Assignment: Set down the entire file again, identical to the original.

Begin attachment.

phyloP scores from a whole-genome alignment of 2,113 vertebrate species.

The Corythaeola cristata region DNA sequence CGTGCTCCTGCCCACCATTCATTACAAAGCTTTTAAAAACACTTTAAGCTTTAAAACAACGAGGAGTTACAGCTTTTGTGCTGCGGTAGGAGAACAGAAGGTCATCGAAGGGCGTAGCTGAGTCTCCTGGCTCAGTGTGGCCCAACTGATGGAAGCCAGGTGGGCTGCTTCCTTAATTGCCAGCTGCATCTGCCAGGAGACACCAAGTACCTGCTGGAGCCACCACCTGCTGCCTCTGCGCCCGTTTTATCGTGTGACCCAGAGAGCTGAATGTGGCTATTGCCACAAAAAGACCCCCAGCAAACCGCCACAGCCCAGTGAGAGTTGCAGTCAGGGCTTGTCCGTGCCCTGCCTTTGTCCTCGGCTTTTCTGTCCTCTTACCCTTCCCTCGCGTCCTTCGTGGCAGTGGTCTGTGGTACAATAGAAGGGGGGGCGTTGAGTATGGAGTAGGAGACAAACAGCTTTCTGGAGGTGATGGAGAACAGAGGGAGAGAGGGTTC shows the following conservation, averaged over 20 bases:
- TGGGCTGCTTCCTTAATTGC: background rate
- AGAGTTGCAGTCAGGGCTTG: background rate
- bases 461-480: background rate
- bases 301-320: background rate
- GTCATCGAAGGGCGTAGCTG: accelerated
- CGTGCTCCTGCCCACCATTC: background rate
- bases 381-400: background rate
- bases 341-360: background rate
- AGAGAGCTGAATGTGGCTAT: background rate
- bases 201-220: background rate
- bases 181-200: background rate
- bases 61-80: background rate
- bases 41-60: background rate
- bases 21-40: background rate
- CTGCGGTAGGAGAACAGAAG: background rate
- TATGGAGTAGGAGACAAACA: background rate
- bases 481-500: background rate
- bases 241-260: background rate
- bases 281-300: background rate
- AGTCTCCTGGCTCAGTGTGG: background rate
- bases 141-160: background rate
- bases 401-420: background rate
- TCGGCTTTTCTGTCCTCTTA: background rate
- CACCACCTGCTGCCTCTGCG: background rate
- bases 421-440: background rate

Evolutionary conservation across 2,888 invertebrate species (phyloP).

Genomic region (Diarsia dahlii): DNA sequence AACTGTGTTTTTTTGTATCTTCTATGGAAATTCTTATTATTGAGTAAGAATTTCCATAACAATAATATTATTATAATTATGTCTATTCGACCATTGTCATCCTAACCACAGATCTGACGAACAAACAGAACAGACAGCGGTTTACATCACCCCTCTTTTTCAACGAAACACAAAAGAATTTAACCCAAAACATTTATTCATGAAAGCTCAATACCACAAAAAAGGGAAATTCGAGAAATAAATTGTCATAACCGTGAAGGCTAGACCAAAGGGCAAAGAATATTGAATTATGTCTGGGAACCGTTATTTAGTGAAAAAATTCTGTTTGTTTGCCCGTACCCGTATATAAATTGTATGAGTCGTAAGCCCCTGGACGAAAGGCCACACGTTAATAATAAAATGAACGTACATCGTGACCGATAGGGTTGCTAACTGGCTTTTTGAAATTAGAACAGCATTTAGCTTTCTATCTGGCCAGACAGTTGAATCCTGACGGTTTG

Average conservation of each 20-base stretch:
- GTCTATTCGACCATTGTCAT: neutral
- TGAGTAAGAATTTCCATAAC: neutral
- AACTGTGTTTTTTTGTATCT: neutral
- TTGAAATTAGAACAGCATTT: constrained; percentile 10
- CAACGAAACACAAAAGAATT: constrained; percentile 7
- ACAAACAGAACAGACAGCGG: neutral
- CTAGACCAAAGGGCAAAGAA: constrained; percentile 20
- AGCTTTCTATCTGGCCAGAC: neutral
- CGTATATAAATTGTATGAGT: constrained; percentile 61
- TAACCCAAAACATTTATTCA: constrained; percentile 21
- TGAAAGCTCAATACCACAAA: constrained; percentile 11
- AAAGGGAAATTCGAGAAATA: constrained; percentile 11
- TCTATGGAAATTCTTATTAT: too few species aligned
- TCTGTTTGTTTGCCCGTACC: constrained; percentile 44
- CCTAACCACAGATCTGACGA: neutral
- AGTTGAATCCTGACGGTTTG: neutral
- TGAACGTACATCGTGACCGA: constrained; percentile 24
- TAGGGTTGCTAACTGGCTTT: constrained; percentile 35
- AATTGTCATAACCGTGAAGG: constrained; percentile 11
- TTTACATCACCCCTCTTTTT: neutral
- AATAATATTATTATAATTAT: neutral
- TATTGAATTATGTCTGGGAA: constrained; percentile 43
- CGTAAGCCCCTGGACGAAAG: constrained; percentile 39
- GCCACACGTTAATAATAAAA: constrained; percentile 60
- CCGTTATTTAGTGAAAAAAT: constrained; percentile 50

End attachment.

phyloP scores from a whole-genome alignment of 2,113 vertebrate species.

The Corythaeola cristata region DNA sequence CGTGCTCCTGCCCACCATTCATTACAAAGCTTTTAAAAACACTTTAAGCTTTAAAACAACGAGGAGTTACAGCTTTTGTGCTGCGGTAGGAGAACAGAAGGTCATCGAAGGGCGTAGCTGAGTCTCCTGGCTCAGTGTGGCCCAACTGATGGAAGCCAGGTGGGCTGCTTCCTTAATTGCCAGCTGCATCTGCCAGGAGACACCAAGTACCTGCTGGAGCCACCACCTGCTGCCTCTGCGCCCGTTTTATCGTGTGACCCAGAGAGCTGAATGTGGCTATTGCCACAAAAAGACCCCCAGCAAACCGCCACAGCCCAGTGAGAGTTGCAGTCAGGGCTTGTCCGTGCCCTGCCTTTGTCCTCGGCTTTTCTGTCCTCTTACCCTTCCCTCGCGTCCTTCGTGGCAGTGGTCTGTGGTACAATAGAAGGGGGGGCGTTGAGTATGGAGTAGGAGACAAACAGCTTTCTGGAGGTGATGGAGAACAGAGGGAGAGAGGGTTC shows the following conservation, averaged over 20 bases:
- TGGGCTGCTTCCTTAATTGC: background rate
- AGAGTTGCAGTCAGGGCTTG: background rate
- bases 461-480: background rate
- bases 301-320: background rate
- GTCATCGAAGGGCGTAGCTG: accelerated
- CGTGCTCCTGCCCACCATTC: background rate
- bases 381-400: background rate
- bases 341-360: background rate
- AGAGAGCTGAATGTGGCTAT: background rate
- bases 201-220: background rate
- bases 181-200: background rate
- bases 61-80: background rate
- bases 41-60: background rate
- bases 21-40: background rate
- CTGCGGTAGGAGAACAGAAG: background rate
- TATGGAGTAGGAGACAAACA: background rate
- bases 481-500: background rate
- bases 241-260: background rate
- bases 281-300: background rate
- AGTCTCCTGGCTCAGTGTGG: background rate
- bases 141-160: background rate
- bases 401-420: background rate
- TCGGCTTTTCTGTCCTCTTA: background rate
- CACCACCTGCTGCCTCTGCG: background rate
- bases 421-440: background rate

Evolutionary conservation across 2,888 invertebrate species (phyloP).

Genomic region (Diarsia dahlii): DNA sequence AACTGTGTTTTTTTGTATCTTCTATGGAAATTCTTATTATTGAGTAAGAATTTCCATAACAATAATATTATTATAATTATGTCTATTCGACCATTGTCATCCTAACCACAGATCTGACGAACAAACAGAACAGACAGCGGTTTACATCACCCCTCTTTTTCAACGAAACACAAAAGAATTTAACCCAAAACATTTATTCATGAAAGCTCAATACCACAAAAAAGGGAAATTCGAGAAATAAATTGTCATAACCGTGAAGGCTAGACCAAAGGGCAAAGAATATTGAATTATGTCTGGGAACCGTTATTTAGTGAAAAAATTCTGTTTGTTTGCCCGTACCCGTATATAAATTGTATGAGTCGTAAGCCCCTGGACGAAAGGCCACACGTTAATAATAAAATGAACGTACATCGTGACCGATAGGGTTGCTAACTGGCTTTTTGAAATTAGAACAGCATTTAGCTTTCTATCTGGCCAGACAGTTGAATCCTGACGGTTTG

Average conservation of each 20-base stretch:
- GTCTATTCGACCATTGTCAT: neutral
- TGAGTAAGAATTTCCATAAC: neutral
- AACTGTGTTTTTTTGTATCT: neutral
- TTGAAATTAGAACAGCATTT: constrained; percentile 10
- CAACGAAACACAAAAGAATT: constrained; percentile 7
- ACAAACAGAACAGACAGCGG: neutral
- CTAGACCAAAGGGCAAAGAA: constrained; percentile 20
- AGCTTTCTATCTGGCCAGAC: neutral
- CGTATATAAATTGTATGAGT: constrained; percentile 61
- TAACCCAAAACATTTATTCA: constrained; percentile 21
- TGAAAGCTCAATACCACAAA: constrained; percentile 11
- AAAGGGAAATTCGAGAAATA: constrained; percentile 11
- TCTATGGAAATTCTTATTAT: too few species aligned
- TCTGTTTGTTTGCCCGTACC: constrained; percentile 44
- CCTAACCACAGATCTGACGA: neutral
- AGTTGAATCCTGACGGTTTG: neutral
- TGAACGTACATCGTGACCGA: constrained; percentile 24
- TAGGGTTGCTAACTGGCTTT: constrained; percentile 35
- AATTGTCATAACCGTGAAGG: constrained; percentile 11
- TTTACATCACCCCTCTTTTT: neutral
- AATAATATTATTATAATTAT: neutral
- TATTGAATTATGTCTGGGAA: constrained; percentile 43
- CGTAAGCCCCTGGACGAAAG: constrained; percentile 39
- GCCACACGTTAATAATAAAA: constrained; percentile 60
- CCGTTATTTAGTGAAAAAAT: constrained; percentile 50